US 'Planned To Blow Up The Moon' During Height Of Cold War

US 'Planned To Blow Up The Moon'

The United States reportedly planned to attack the Moon with nuclear weapons during the Cold War.

According to The Sun and The Week, repeating claims made originally by an American scientist in 2000, military leaders planned the attack as a demonstration of its own power at the height of tensions with the USSR.

The project was secret, and known only as 'A Study of Lunar Research Flights' or 'Project A119'.

The hope was that the Soviet Union would be terrified by the nuclear flash, which may have been viewable from the Earth.

Led by physicist Leonard Reiffel, the team involved in planning the mission is said to have included a young Carl Sagan.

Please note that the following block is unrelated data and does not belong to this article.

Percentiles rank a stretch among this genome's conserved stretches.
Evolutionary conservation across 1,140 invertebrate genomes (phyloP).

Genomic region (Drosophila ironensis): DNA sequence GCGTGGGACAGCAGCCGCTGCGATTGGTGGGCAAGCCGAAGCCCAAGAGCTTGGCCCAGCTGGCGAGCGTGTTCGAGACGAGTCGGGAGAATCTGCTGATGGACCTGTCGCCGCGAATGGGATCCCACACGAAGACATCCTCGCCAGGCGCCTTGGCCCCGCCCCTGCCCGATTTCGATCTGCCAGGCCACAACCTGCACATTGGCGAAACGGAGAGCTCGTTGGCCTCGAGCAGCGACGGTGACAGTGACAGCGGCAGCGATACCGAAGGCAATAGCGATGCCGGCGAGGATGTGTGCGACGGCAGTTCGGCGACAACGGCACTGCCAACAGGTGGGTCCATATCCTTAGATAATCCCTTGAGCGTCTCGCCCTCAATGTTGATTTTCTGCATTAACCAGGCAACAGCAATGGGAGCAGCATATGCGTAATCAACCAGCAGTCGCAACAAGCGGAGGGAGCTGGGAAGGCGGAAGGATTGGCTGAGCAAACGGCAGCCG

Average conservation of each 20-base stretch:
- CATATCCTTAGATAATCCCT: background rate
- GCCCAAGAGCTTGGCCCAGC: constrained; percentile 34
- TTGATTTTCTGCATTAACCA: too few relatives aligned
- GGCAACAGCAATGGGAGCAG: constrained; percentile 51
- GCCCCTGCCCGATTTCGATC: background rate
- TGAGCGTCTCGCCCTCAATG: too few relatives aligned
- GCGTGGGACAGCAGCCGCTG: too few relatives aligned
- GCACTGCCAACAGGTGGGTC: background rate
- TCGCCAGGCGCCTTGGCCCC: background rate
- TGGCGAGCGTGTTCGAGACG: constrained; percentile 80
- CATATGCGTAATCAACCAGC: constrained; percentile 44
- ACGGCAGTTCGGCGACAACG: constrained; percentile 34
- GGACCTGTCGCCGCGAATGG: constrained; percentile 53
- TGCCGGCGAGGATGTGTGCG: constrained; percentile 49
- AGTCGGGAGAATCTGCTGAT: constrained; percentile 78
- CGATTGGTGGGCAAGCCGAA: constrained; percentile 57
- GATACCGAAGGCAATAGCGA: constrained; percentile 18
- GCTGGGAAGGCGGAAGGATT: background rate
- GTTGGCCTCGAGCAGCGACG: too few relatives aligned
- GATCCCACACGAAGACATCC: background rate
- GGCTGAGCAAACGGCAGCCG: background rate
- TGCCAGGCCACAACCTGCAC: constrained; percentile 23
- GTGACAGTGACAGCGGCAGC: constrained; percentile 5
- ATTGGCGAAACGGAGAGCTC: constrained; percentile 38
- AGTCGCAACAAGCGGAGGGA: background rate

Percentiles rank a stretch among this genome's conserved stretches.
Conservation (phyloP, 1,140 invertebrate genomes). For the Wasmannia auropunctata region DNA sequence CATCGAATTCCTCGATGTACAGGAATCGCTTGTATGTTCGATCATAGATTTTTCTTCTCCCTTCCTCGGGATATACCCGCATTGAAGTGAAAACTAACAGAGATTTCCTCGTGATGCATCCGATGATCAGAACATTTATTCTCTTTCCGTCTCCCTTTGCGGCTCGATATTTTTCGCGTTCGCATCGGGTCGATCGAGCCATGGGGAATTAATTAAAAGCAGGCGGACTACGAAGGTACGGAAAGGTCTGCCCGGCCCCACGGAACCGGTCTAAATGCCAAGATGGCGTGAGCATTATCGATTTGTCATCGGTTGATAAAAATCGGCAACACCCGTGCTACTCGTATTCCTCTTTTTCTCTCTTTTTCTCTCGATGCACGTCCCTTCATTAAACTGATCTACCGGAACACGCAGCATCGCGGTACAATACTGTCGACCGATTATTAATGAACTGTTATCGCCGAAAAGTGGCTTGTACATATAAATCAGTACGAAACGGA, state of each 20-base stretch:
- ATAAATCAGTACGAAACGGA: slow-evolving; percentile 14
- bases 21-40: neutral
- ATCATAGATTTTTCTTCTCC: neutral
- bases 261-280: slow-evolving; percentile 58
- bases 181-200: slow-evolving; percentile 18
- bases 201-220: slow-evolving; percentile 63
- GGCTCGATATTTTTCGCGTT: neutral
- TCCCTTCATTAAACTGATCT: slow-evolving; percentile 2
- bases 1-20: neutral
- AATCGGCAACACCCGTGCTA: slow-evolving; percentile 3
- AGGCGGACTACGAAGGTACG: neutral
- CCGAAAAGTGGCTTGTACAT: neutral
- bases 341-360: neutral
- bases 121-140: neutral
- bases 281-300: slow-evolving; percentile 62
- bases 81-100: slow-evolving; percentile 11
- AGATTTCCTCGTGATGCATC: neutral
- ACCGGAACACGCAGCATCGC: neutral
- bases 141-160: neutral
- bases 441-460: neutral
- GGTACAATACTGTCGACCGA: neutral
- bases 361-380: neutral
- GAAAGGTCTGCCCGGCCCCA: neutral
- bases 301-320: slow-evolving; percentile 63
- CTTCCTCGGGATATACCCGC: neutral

It was abandoned because of fears about danger to people on Earth - and the effect on public opinion. Eventually the US decided to land a man peacefully on the Moon in the name of "all mankind" instead - which, it has to be said, seems more sensible.

The project has been known about since at least 2000, when Reiffel, who is now 85, gave an exclusive interview with the Observer.

At the time he said:

"The theory was that if the bomb exploded on the edge of the moon, the mushroom cloud would be illuminated by the sun.

"I made it clear at the time there would be a huge cost to science of destroying a pristine lunar environment, but the US Air Force were mainly concerned about how the nuclear explosion would play on earth."

The US Air Force has declined to comment on the project, and it has not been officially confirmed.


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